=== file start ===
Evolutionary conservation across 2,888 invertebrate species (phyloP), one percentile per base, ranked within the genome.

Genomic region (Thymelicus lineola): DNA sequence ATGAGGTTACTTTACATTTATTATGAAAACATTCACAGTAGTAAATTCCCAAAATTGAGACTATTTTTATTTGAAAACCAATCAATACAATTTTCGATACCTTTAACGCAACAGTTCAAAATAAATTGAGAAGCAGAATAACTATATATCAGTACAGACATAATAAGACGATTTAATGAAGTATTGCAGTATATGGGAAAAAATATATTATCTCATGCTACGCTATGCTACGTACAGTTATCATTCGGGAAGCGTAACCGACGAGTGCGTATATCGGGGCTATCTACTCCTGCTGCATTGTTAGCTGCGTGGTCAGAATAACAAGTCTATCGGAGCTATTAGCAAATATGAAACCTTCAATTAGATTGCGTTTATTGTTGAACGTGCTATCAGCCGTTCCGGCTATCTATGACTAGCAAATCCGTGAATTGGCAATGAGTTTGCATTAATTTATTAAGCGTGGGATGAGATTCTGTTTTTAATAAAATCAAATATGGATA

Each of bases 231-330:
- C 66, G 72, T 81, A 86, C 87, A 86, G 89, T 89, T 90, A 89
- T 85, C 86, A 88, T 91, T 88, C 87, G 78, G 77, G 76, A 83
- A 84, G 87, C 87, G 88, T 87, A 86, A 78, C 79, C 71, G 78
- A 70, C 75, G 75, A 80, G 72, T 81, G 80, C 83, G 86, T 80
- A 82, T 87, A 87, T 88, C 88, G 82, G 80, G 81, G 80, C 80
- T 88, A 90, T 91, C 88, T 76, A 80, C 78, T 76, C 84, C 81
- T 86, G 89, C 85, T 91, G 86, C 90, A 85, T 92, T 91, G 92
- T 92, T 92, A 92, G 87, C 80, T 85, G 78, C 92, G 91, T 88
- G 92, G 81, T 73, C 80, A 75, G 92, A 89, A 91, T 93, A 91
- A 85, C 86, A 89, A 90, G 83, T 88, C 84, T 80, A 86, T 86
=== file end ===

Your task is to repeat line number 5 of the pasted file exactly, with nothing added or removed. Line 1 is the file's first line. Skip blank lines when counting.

- T 85, C 86, A 88, T 91, T 88, C 87, G 78, G 77, G 76, A 83